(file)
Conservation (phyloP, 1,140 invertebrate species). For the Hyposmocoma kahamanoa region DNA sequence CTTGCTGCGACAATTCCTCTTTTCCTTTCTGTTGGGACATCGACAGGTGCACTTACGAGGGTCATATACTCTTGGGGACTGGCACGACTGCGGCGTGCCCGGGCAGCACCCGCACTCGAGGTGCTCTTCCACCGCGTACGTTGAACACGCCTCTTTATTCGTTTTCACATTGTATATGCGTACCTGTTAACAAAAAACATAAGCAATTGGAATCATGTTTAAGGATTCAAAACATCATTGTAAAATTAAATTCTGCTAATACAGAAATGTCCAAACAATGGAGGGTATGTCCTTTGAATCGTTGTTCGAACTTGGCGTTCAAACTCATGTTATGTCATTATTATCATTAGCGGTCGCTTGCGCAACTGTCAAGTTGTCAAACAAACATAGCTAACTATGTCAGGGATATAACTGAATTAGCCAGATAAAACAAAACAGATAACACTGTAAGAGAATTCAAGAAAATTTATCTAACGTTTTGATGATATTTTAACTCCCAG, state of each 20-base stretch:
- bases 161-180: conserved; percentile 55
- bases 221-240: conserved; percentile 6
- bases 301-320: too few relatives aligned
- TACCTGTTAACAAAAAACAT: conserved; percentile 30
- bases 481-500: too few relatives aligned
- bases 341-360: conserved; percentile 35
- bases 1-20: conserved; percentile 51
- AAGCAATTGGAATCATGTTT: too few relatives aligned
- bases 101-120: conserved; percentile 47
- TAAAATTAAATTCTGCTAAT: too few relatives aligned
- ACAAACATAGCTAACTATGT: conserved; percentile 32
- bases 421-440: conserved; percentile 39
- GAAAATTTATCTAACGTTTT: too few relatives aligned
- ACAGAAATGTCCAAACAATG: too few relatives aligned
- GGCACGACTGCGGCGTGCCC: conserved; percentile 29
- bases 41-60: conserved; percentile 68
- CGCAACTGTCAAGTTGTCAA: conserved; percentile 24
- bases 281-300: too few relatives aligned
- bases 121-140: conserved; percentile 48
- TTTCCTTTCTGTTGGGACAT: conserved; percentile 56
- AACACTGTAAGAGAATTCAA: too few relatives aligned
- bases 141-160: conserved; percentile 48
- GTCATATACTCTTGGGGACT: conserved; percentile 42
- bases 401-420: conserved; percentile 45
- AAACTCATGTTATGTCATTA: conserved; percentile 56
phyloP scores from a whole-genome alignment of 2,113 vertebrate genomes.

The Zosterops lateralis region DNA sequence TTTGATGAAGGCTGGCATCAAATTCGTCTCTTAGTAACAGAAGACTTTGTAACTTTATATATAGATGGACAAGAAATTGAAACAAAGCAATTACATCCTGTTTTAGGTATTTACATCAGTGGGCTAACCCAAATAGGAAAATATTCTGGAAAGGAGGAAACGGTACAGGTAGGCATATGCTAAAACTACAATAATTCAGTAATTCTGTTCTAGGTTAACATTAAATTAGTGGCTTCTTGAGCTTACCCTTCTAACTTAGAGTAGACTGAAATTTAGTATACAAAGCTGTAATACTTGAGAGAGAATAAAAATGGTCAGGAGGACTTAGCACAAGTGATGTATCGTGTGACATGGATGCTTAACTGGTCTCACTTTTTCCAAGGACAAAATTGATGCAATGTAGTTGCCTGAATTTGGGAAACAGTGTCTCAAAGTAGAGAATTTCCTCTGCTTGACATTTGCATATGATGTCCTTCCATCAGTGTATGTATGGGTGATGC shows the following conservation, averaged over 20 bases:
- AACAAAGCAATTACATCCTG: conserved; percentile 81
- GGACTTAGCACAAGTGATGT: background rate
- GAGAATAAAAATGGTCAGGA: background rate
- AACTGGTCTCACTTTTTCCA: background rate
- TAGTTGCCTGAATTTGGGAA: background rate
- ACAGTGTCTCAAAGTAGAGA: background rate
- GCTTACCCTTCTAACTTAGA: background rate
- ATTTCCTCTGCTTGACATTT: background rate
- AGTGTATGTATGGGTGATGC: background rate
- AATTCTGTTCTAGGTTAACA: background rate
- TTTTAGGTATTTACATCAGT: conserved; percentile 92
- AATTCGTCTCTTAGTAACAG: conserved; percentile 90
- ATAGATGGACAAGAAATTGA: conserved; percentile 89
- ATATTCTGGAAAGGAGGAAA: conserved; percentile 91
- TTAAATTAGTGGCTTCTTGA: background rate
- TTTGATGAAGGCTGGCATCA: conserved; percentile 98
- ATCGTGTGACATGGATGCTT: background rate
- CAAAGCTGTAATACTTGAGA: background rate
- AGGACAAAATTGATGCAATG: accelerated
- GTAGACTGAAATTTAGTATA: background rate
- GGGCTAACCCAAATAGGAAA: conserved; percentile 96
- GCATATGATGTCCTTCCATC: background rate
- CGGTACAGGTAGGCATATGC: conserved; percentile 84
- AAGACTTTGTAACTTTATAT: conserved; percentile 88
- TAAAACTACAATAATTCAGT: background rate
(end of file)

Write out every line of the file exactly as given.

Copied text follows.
Conservation (phyloP, 1,140 invertebrate species). For the Hyposmocoma kahamanoa region DNA sequence CTTGCTGCGACAATTCCTCTTTTCCTTTCTGTTGGGACATCGACAGGTGCACTTACGAGGGTCATATACTCTTGGGGACTGGCACGACTGCGGCGTGCCCGGGCAGCACCCGCACTCGAGGTGCTCTTCCACCGCGTACGTTGAACACGCCTCTTTATTCGTTTTCACATTGTATATGCGTACCTGTTAACAAAAAACATAAGCAATTGGAATCATGTTTAAGGATTCAAAACATCATTGTAAAATTAAATTCTGCTAATACAGAAATGTCCAAACAATGGAGGGTATGTCCTTTGAATCGTTGTTCGAACTTGGCGTTCAAACTCATGTTATGTCATTATTATCATTAGCGGTCGCTTGCGCAACTGTCAAGTTGTCAAACAAACATAGCTAACTATGTCAGGGATATAACTGAATTAGCCAGATAAAACAAAACAGATAACACTGTAAGAGAATTCAAGAAAATTTATCTAACGTTTTGATGATATTTTAACTCCCAG, state of each 20-base stretch:
- bases 161-180: conserved; percentile 55
- bases 221-240: conserved; percentile 6
- bases 301-320: too few relatives aligned
- TACCTGTTAACAAAAAACAT: conserved; percentile 30
- bases 481-500: too few relatives aligned
- bases 341-360: conserved; percentile 35
- bases 1-20: conserved; percentile 51
- AAGCAATTGGAATCATGTTT: too few relatives aligned
- bases 101-120: conserved; percentile 47
- TAAAATTAAATTCTGCTAAT: too few relatives aligned
- ACAAACATAGCTAACTATGT: conserved; percentile 32
- bases 421-440: conserved; percentile 39
- GAAAATTTATCTAACGTTTT: too few relatives aligned
- ACAGAAATGTCCAAACAATG: too few relatives aligned
- GGCACGACTGCGGCGTGCCC: conserved; percentile 29
- bases 41-60: conserved; percentile 68
- CGCAACTGTCAAGTTGTCAA: conserved; percentile 24
- bases 281-300: too few relatives aligned
- bases 121-140: conserved; percentile 48
- TTTCCTTTCTGTTGGGACAT: conserved; percentile 56
- AACACTGTAAGAGAATTCAA: too few relatives aligned
- bases 141-160: conserved; percentile 48
- GTCATATACTCTTGGGGACT: conserved; percentile 42
- bases 401-420: conserved; percentile 45
- AAACTCATGTTATGTCATTA: conserved; percentile 56
phyloP scores from a whole-genome alignment of 2,113 vertebrate genomes.

The Zosterops lateralis region DNA sequence TTTGATGAAGGCTGGCATCAAATTCGTCTCTTAGTAACAGAAGACTTTGTAACTTTATATATAGATGGACAAGAAATTGAAACAAAGCAATTACATCCTGTTTTAGGTATTTACATCAGTGGGCTAACCCAAATAGGAAAATATTCTGGAAAGGAGGAAACGGTACAGGTAGGCATATGCTAAAACTACAATAATTCAGTAATTCTGTTCTAGGTTAACATTAAATTAGTGGCTTCTTGAGCTTACCCTTCTAACTTAGAGTAGACTGAAATTTAGTATACAAAGCTGTAATACTTGAGAGAGAATAAAAATGGTCAGGAGGACTTAGCACAAGTGATGTATCGTGTGACATGGATGCTTAACTGGTCTCACTTTTTCCAAGGACAAAATTGATGCAATGTAGTTGCCTGAATTTGGGAAACAGTGTCTCAAAGTAGAGAATTTCCTCTGCTTGACATTTGCATATGATGTCCTTCCATCAGTGTATGTATGGGTGATGC shows the following conservation, averaged over 20 bases:
- AACAAAGCAATTACATCCTG: conserved; percentile 81
- GGACTTAGCACAAGTGATGT: background rate
- GAGAATAAAAATGGTCAGGA: background rate
- AACTGGTCTCACTTTTTCCA: background rate
- TAGTTGCCTGAATTTGGGAA: background rate
- ACAGTGTCTCAAAGTAGAGA: background rate
- GCTTACCCTTCTAACTTAGA: background rate
- ATTTCCTCTGCTTGACATTT: background rate
- AGTGTATGTATGGGTGATGC: background rate
- AATTCTGTTCTAGGTTAACA: background rate
- TTTTAGGTATTTACATCAGT: conserved; percentile 92
- AATTCGTCTCTTAGTAACAG: conserved; percentile 90
- ATAGATGGACAAGAAATTGA: conserved; percentile 89
- ATATTCTGGAAAGGAGGAAA: conserved; percentile 91
- TTAAATTAGTGGCTTCTTGA: background rate
- TTTGATGAAGGCTGGCATCA: conserved; percentile 98
- ATCGTGTGACATGGATGCTT: background rate
- CAAAGCTGTAATACTTGAGA: background rate
- AGGACAAAATTGATGCAATG: accelerated
- GTAGACTGAAATTTAGTATA: background rate
- GGGCTAACCCAAATAGGAAA: conserved; percentile 96
- GCATATGATGTCCTTCCATC: background rate
- CGGTACAGGTAGGCATATGC: conserved; percentile 84
- AAGACTTTGTAACTTTATAT: conserved; percentile 88
- TAAAACTACAATAATTCAGT: background rate